‘Sherlock Holmes: A Game of Shadows’ Review

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Sir Arthur Conan Doyle’s legendary sleuth was stylishly updated for 21st century audiences in 2009’s Sherlock Holmes as a fast-talking, ass-kicking Victorian-era hero. Though it had its moments – Robert Downey Jr.’s nutty performance and his chemistry with co-star Jude Law in particular – the film was a frustrating mess that felt like a well-decorated setup for something grander, bolder and more refined. Now, two years later, the entire team is back to give it a second shot in Sherlock Holmes: A Game of Shadows and though my thirst for a bolder vision remains unquenched, there’s enough in this similarly over-stuffed yet boisterously entertaining sequel that should kept most fans of the original satisfied.

Set not long after the events of the first film, A Game of Shadows opens with London being ravaged by a series of bombings set to look like works of anarchists – but Sherlock Holmes (Downey Jr.) knows better. Holmes believes the bombings are merely the first wave in a complex plot orchestrated by the mysterious Prof. James Moriarty (Jared Harris) that may involve all of Europe! But what is Moriarty up to and what does he aim to get out of it?

When Holmes’ investigations lead him to a gypsy named Sim (The Girl with the Dragon Tattoo star Noomi Rapace) whose missing brother holds the key to Moriarty’s plot, he realizes that it’s going to take more than his opium-riddled mind to get to the bottom of this mystery. Unsurprisingly, it isn’t long before he once again seduces the love his life, the straight-arrowed Watson (Law), from his beloved (Kelly Reilly) and into his world of debauchery and tomfoolery. Soon the duo are traveling all over Europe to unearth clues whilst crashing headlong into a new batch of problems on the way including seedy assassins, explosions, red herrings, and more explosions.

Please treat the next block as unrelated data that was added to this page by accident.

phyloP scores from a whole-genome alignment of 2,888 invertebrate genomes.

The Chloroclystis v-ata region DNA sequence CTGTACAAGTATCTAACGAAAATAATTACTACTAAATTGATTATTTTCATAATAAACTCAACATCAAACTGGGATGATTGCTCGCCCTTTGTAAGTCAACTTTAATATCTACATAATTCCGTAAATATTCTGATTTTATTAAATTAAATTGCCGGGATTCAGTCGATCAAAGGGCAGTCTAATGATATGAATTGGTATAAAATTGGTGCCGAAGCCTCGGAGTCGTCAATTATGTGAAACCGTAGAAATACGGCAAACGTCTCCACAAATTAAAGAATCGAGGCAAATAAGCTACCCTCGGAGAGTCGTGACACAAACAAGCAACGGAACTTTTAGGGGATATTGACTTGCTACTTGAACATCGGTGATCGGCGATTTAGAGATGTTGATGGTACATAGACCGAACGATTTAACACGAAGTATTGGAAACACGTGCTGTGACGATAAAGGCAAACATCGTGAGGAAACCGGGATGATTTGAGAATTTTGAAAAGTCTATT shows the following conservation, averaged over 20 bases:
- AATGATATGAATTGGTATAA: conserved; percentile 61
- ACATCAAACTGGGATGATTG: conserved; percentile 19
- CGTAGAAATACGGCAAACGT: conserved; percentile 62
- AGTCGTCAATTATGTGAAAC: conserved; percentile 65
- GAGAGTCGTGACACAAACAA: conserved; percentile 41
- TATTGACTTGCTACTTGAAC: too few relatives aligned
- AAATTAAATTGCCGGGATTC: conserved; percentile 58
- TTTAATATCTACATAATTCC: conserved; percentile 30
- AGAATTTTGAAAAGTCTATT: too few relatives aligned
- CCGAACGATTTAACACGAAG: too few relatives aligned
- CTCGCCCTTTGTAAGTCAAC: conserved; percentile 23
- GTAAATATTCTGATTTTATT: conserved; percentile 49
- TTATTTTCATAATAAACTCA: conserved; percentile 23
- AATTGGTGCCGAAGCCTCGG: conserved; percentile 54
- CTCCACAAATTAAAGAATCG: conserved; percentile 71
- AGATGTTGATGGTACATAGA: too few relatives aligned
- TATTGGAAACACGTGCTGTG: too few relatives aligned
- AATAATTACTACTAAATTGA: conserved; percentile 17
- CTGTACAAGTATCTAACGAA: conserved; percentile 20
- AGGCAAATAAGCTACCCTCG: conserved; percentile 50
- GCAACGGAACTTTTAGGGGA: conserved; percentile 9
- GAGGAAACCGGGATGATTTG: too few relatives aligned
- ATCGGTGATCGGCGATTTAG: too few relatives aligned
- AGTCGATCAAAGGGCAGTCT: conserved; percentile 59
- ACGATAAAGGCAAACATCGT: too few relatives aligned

If it wasn’t evident from the trailers, A Game of Shadows is your archetypical Hollywood sequel: it’s bigger, louder, crazier and more action-heavy than its predecessor. But that’s not a complete jab as everything I enjoyed about the first film also works here: Downey Jr. and Law once again rise over the convoluted plot with their charismatic turns as the hilarious bickering couple. Like in the first, their homoerotic bickering remains the film’s highlight as does Hans Zimmer’s infectious score which brings gravitas to the proceedings, doing the hard work of instilling the film with urgency and adventure.

The clever slow-mo fight sequences in which Holmes prognosticates every move of his opponents with scientific precision continue to be exciting even if they get redundant after awhile.  Ritchie’s skills as an action filmmaker have matured significantly too. The rapidly-cut, chaotic and bombastic set-pieces could belong in a Michel Bay film, which depending on your opinion of Bay may either give you a kick or a headache. A forest chase sequence in particular is remarkably orchestrated although like the fist fights, it too overstays its welcome.

Among the new additions, both Jared Harris and Stephen Fry make an impression as key members from the Sherlock Holmes universe. Fry is delightfully mischievous as Mycroft Holmes, Sherlock’s flamboyant older brother, while Mad Men star Harris makes for a far more menacing and worthwhile foe as Holmes’ arch nemesis than Mark Strong’s Lord Blackwood. Only Noomi Rapace fails to impress in a severely underwritten and unnecessary role that could have been excised completely. You’d think the filmmakers would make better use of a talent of her caliber.

Sherlock Holmes: A Game of Shadows is the bigger, louder and more bombastic sibling of Sherlock Holmes. Although there’s nothing remarkable about it, the terrific chemistry between Robert Downey Jr. and Jude Law, a stronger villain and better action help keep the film afloat and render it a much better film than its predecessor. Still, with far superior options available in theaters this Holiday season (The Adventures of Tintin, Mission: Impossible – Ghost Protocol), I’d wonder why you’d spend your money on this film.

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